University has a reputation for being expensive but, equally, getting a degree could be great for your job prospects. So, how are you supposed to figure out if going to university is worth the money? And how do you pay for it all if you do decide to go? Here are five things you need to consider when you’re deciding if uni is worth it.
Depending on where in the UK you’re from, and where you study, your tuition fees could be up to £9,250 a year. Fortunately, the vast majority of students will be able to get a Tuition Fee Loan to cover this, so you won’t need to pay anything upfront.
You should also be eligible for a Maintenance Loan to help pay for your living costs, like rent, food and travel. On average, this loan is £6,859 a year, which is about £20,000 across a three-year degree.
Add all this up and it’s easy to see how the average graduate leaves uni with a total debt of around £50,000. But the important thing to remember is, thanks to the very reasonable Student Loan repayment system, there’s very little chance of you repaying this in full before it’s eventually cancelled.
Any repayments you do make will be relatively small in comparison to whatever you’re earning and, if your earnings ever drop below the threshold, you’ll stop repaying until your salary rises above it again.
As fun as it can be, university can also be a stressful time, and some students find their mental health suffers as a result. This isn’t necessarily a reason not to go, but it’s something to be aware of before you decide either way.
The National Student Money Survey has found that the Maintenance Loan is nowhere near big enough to cover a student’s living costs – in fact, the average loan falls short by £223 a month.
Fortunately, there are some ways to cope. Firstly, see if you’re eligible for any bursaries, grants or scholarships. These funds don’t have to be repaid, and they’re often awarded to students from low-income backgrounds, with high grades or with exceptional talents in a given subject. But there are loads more weird and wonderful funds out there with all kinds of unusual eligibility criteria, so it’s worth looking into.
You’ll also need to learn how to live on a budget. If you’re spending more than you’re earning, you’ll have to cut out some expenses and downgrade some purchases to cheaper alternatives.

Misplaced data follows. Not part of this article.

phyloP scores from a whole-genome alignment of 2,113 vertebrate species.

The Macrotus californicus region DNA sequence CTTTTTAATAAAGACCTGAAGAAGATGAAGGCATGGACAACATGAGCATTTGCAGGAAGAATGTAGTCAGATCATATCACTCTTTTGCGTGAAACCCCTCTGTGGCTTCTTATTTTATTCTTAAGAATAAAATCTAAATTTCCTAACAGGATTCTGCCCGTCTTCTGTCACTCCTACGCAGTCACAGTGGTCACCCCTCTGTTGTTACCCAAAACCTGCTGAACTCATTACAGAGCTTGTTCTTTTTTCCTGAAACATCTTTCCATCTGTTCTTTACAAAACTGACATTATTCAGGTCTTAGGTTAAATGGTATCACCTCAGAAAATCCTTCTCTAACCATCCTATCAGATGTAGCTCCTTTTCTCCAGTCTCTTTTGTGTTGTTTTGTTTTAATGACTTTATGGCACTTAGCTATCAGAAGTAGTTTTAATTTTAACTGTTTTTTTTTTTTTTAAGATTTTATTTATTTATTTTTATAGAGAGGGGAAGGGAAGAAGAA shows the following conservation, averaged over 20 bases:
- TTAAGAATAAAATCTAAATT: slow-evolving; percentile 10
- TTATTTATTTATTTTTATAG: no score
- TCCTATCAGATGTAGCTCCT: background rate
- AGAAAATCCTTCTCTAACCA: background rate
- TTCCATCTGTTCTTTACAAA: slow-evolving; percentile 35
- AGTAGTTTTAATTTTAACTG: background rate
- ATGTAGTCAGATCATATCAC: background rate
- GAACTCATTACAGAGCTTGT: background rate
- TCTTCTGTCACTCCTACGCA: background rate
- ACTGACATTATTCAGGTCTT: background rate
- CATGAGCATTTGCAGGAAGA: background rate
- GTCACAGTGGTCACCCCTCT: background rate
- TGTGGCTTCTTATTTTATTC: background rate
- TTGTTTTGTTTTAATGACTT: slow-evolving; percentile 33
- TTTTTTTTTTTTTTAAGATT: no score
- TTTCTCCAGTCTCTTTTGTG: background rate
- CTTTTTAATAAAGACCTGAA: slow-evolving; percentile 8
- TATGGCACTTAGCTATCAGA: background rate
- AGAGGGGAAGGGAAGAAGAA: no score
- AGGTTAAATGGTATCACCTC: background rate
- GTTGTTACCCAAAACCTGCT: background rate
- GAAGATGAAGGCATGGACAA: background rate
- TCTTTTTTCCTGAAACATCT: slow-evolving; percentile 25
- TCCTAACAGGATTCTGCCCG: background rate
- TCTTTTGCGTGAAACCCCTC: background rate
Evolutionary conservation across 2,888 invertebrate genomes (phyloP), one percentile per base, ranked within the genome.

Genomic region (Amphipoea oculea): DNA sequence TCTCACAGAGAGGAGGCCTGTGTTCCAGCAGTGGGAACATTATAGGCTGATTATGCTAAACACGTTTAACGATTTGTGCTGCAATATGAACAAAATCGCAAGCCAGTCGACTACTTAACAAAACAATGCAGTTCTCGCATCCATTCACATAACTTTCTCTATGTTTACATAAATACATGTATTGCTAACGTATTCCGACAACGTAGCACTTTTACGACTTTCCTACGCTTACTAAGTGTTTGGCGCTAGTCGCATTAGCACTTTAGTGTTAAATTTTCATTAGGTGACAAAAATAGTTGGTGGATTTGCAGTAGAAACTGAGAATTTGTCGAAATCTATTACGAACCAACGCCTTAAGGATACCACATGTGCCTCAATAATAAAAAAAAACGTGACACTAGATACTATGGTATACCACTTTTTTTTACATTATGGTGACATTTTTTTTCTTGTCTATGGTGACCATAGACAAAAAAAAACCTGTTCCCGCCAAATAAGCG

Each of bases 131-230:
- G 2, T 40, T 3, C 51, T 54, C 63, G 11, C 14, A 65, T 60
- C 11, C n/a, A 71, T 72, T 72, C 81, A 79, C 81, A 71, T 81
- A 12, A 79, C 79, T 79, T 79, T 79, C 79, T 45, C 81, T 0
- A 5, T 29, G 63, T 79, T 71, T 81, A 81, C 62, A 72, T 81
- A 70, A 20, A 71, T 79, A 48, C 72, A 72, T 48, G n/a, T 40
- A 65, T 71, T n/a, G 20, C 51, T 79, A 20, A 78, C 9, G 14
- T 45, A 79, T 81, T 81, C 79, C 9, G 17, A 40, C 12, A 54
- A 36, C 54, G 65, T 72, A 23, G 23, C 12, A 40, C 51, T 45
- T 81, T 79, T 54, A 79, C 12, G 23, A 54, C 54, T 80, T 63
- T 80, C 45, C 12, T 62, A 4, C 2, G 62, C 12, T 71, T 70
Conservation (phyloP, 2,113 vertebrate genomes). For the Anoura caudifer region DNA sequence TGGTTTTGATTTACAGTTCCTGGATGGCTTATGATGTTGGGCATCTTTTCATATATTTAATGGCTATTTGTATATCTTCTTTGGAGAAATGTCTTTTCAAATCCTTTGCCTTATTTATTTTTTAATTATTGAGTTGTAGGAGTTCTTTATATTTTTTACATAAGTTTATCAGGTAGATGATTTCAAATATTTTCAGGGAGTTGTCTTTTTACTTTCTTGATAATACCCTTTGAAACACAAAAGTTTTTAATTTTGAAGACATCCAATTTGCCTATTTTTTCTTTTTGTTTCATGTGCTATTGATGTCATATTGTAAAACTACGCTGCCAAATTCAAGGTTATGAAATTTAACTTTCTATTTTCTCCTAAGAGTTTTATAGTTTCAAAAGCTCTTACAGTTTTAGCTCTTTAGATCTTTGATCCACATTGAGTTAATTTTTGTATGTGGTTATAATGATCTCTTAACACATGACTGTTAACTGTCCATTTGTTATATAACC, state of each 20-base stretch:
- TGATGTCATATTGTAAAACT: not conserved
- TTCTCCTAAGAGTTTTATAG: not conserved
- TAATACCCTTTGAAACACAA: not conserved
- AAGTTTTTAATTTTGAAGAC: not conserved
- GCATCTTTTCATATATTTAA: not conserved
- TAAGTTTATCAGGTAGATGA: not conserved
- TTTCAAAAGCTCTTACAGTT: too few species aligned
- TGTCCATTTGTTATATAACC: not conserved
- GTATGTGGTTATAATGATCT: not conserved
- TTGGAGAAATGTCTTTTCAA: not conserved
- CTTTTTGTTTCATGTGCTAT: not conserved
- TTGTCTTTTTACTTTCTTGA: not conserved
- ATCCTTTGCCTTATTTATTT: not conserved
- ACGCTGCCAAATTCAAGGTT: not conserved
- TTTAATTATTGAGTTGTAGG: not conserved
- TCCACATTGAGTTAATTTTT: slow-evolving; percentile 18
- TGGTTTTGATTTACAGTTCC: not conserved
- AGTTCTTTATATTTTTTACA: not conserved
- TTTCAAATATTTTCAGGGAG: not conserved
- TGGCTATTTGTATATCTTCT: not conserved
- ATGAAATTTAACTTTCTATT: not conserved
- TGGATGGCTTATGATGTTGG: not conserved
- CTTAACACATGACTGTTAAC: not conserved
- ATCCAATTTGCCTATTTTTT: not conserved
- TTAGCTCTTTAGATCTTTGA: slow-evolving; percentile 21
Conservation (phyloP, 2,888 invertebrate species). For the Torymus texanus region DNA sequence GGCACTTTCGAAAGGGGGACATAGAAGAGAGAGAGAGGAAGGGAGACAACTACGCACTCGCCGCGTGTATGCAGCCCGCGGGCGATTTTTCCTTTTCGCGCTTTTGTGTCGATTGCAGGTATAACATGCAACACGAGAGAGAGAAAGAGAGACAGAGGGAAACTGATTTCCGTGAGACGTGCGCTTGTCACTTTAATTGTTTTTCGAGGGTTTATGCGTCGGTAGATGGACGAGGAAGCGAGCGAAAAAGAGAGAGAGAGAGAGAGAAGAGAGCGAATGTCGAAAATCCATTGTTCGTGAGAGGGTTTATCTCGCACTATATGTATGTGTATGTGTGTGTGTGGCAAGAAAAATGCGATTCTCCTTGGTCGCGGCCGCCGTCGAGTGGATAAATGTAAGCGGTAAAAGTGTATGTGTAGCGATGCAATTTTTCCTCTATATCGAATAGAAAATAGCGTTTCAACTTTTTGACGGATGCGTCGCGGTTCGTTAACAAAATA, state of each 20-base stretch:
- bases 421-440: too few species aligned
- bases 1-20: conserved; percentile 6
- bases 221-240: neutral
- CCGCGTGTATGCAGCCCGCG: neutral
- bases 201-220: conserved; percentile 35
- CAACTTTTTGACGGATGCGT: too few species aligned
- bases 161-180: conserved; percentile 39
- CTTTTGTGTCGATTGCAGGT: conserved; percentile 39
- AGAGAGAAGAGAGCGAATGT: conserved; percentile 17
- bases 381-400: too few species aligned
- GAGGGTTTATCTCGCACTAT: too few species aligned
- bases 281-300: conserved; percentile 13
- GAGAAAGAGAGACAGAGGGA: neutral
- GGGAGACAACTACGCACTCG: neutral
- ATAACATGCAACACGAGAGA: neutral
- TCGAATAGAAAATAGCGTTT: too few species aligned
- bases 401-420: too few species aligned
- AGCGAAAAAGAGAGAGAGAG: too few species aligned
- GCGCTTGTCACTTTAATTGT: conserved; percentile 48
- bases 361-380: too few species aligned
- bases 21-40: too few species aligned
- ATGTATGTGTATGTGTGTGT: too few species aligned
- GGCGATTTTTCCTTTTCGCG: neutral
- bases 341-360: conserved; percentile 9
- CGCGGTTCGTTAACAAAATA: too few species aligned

Finally, don’t forget about a student’s best friend: the interest- and fee-free overdraft, which most banks offer as part of their student accounts. Although it eventually has to be repaid when you’ve graduated, while you’re still a student (and for a short time afterwards) it’s a very low-risk source of extra money.
Getting a degree has consistently been found to improve your job prospects – both in terms of your employability and your earning potential.
How? Well, it’s not just graduate schemes that require you to have a degree – many other jobs do too, even if it’s not directly related to the role. And, as it happens, these positions are often in the industries that pay the highest salaries.
And on top of the piece of paper you get at the end of it, uni is a great chance to get some contacts. If your dream career is related to your course, pick your lecturers’ brains about how to get into the field and see if they can put you in touch with any of the movers and shakers in the industry.
Student Loans and bursaries aren’t the only way to make money at uni. On top of conventional part-time jobs like bar work, there are more unusual ones like becoming an extra or a pet-sitter, plus casual earners like paid survey sites.
On the whole, a degree can improve your job prospects – but there are some exceptions to the rule.
Some professions don’t require a degree at all, and you might be better off doing an apprenticeship or something similar. Meanwhile, some others may seem like they require a degree but, in actual fact, employers in the field value experience a lot more highly.
If you don’t necessarily need a degree to enter the profession you’re interested in, consider whether the three years you’d spend at university would actually be better spent gaining experience and climbing the career ladder.
University isn’t just about getting a degree – it’s also a time to make that transition to adulthood and become your own person.
Whether it’s the opportunity to explore a new city, live away from your parents for the first time or make a whole load of new friends, going to uni can be really fulfilling.
Of course, all these things are possible if you go straight into work, but for many young people, doing it with the safety net and structure of the university experience makes it feel a lot easier.